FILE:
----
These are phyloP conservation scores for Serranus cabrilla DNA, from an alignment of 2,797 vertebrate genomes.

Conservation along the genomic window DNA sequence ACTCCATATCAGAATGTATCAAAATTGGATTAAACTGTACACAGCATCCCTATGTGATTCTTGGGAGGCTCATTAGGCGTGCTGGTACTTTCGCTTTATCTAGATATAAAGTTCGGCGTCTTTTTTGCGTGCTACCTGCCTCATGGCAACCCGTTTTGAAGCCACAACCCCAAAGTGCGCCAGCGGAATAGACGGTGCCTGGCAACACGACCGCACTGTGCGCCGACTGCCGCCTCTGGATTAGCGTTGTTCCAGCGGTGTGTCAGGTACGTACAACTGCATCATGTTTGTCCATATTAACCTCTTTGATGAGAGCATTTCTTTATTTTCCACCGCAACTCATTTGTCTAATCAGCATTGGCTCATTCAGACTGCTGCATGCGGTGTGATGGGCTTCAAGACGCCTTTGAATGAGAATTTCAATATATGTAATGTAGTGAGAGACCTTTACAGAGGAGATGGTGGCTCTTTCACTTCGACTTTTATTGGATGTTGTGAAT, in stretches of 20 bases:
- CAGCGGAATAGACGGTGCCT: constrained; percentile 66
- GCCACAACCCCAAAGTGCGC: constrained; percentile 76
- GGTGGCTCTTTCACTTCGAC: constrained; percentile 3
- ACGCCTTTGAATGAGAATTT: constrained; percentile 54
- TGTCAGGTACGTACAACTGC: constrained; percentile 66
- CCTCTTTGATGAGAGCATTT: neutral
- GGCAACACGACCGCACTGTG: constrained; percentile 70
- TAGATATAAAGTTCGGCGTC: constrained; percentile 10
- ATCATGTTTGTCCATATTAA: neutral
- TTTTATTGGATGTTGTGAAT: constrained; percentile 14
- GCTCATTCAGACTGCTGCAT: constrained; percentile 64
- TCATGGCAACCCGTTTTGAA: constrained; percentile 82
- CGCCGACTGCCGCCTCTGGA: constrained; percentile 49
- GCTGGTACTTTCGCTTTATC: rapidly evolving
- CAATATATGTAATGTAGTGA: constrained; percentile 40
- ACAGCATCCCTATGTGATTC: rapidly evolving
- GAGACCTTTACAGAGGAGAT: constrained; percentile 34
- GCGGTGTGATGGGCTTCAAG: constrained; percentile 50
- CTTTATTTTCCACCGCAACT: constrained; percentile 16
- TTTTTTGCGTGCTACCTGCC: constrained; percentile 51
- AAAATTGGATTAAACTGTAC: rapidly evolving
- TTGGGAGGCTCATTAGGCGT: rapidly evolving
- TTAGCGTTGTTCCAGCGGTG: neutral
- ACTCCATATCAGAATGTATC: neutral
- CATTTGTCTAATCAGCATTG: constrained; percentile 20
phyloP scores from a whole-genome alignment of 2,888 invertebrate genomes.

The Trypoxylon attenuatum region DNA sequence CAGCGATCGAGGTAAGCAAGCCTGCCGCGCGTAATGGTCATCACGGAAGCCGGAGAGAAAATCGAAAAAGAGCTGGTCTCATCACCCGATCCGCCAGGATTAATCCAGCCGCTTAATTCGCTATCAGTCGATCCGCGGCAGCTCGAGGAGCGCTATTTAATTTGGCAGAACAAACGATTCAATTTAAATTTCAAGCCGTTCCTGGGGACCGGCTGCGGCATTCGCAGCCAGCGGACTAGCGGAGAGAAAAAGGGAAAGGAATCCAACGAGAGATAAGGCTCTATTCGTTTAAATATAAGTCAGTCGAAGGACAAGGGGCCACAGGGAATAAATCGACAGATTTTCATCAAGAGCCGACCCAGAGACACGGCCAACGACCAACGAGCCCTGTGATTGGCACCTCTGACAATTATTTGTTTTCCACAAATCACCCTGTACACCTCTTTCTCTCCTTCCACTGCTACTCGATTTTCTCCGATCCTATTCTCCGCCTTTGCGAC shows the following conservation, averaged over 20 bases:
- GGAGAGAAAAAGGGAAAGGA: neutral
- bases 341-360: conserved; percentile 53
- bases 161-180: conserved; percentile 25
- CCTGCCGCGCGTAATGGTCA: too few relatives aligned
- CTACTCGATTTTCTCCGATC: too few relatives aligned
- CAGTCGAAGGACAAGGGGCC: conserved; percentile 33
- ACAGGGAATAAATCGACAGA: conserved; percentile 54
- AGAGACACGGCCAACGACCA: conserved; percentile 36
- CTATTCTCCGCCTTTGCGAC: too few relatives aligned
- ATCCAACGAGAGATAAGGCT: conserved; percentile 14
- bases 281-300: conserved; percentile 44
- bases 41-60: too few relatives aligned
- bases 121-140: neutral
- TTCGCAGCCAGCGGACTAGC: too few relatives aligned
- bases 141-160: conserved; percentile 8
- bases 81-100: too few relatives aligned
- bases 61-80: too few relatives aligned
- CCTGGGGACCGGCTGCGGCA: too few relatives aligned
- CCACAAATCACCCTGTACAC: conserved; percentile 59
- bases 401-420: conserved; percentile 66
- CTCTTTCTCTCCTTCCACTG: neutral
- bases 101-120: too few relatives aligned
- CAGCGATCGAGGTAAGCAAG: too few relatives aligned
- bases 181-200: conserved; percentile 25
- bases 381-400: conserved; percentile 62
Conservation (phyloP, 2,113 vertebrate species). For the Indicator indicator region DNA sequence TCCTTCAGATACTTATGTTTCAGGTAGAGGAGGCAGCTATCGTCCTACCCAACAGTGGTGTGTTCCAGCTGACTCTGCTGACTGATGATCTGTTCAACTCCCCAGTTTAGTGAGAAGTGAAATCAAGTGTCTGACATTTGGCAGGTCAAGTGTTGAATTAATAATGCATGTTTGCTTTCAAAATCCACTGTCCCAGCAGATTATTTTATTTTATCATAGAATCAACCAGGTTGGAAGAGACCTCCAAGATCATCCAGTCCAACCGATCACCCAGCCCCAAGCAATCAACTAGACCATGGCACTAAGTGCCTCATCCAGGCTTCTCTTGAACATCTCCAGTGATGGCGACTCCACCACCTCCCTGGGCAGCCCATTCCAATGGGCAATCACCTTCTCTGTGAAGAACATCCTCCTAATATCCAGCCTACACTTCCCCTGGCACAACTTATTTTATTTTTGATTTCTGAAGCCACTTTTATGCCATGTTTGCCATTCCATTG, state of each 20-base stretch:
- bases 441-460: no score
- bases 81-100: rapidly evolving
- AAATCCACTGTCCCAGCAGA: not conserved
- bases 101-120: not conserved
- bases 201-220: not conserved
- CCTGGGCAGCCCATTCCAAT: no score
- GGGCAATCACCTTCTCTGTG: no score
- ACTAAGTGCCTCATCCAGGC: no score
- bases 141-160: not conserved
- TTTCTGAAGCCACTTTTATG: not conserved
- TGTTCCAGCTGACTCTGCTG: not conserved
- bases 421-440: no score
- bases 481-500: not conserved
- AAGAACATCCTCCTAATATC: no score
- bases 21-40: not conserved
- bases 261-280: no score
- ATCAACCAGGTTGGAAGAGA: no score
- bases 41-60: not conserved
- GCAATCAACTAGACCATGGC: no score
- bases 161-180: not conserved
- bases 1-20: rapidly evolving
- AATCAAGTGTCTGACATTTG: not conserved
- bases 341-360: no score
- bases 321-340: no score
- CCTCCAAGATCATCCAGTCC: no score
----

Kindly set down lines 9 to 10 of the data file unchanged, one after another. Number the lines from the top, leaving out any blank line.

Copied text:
- GGCAACACGACCGCACTGTG: constrained; percentile 70
- TAGATATAAAGTTCGGCGTC: constrained; percentile 10